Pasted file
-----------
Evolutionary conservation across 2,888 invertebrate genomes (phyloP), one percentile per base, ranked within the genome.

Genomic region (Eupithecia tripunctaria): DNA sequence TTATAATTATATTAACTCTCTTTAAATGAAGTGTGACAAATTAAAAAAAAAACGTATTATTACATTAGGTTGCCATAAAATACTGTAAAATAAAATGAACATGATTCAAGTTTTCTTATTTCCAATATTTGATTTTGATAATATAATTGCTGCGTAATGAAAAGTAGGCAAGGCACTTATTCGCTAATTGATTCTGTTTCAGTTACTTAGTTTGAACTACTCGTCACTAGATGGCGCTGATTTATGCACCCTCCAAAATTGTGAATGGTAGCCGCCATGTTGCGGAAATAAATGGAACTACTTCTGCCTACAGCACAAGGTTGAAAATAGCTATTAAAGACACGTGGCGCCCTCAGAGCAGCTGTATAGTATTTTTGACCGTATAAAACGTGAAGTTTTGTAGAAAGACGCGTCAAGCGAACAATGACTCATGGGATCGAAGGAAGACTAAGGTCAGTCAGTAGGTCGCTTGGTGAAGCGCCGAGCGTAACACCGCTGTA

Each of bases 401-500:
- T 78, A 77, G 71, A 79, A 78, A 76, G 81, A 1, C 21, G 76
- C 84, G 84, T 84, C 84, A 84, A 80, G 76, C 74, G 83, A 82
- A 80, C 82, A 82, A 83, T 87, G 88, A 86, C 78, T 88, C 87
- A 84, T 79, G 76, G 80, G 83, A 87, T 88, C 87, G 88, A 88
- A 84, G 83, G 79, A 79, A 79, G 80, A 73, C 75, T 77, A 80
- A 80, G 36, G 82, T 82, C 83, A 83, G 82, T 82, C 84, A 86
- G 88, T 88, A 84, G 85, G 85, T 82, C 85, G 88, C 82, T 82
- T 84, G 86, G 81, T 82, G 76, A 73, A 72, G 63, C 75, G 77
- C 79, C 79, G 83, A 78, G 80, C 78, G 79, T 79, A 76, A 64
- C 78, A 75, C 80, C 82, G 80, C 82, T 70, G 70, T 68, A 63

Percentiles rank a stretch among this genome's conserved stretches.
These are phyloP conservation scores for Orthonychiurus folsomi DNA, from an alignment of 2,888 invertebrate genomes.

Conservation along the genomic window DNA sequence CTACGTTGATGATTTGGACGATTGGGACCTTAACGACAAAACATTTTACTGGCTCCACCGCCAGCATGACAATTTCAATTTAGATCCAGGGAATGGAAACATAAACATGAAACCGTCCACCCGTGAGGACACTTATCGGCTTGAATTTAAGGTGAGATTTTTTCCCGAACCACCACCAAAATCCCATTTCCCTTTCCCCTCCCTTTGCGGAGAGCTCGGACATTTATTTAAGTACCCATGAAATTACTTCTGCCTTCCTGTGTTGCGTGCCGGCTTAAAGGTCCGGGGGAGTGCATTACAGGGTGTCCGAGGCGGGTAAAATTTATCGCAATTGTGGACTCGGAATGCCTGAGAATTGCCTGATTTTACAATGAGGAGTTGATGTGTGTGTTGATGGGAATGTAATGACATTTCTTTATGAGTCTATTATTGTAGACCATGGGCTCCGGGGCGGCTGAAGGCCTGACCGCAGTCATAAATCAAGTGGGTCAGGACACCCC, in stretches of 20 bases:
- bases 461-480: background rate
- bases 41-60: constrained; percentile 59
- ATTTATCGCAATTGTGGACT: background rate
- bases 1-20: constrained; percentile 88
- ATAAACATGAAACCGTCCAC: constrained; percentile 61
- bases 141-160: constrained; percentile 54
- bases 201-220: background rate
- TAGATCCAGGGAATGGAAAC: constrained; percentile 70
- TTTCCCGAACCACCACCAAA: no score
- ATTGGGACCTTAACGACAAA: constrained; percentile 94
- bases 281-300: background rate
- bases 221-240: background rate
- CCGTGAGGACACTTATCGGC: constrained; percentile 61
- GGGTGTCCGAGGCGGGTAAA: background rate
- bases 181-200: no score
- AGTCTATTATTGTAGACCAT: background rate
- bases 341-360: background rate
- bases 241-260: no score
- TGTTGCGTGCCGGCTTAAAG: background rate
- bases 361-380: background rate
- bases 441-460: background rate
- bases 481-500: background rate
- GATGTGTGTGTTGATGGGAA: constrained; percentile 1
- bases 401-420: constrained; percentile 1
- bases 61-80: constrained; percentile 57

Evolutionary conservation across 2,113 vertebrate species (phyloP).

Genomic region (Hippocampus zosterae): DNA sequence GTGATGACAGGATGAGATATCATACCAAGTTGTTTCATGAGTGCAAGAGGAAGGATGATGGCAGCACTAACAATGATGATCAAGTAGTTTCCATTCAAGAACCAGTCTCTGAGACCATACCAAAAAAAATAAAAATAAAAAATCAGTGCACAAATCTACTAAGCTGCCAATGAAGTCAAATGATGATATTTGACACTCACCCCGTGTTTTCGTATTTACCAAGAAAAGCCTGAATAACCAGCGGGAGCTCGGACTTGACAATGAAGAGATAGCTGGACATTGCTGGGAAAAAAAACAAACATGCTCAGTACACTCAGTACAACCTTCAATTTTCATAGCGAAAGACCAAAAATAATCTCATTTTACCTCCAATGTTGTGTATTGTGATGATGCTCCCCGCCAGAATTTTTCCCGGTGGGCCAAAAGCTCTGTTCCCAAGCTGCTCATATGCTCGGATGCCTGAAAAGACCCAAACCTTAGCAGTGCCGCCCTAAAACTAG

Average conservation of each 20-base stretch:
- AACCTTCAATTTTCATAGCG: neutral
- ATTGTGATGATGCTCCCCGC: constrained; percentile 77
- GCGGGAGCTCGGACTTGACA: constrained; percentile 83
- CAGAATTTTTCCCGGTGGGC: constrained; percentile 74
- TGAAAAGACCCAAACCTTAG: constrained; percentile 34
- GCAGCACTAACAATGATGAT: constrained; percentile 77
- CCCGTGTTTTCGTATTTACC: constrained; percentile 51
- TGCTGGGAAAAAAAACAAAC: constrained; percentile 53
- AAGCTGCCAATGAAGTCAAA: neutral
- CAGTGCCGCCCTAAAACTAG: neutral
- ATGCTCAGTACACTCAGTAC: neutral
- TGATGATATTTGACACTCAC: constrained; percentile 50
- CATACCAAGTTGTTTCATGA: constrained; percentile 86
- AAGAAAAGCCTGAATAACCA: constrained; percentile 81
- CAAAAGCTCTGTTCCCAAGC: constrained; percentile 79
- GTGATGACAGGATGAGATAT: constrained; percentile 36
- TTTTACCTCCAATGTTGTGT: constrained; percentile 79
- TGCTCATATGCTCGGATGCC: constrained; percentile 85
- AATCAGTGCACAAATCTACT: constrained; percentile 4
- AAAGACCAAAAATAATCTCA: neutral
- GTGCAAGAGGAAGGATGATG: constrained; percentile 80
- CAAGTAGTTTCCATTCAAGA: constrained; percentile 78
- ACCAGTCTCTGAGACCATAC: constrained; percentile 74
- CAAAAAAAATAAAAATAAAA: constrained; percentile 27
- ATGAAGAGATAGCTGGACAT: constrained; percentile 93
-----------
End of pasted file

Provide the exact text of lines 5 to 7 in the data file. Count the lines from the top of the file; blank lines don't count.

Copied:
- C 84, G 84, T 84, C 84, A 84, A 80, G 76, C 74, G 83, A 82
- A 80, C 82, A 82, A 83, T 87, G 88, A 86, C 78, T 88, C 87
- A 84, T 79, G 76, G 80, G 83, A 87, T 88, C 87, G 88, A 88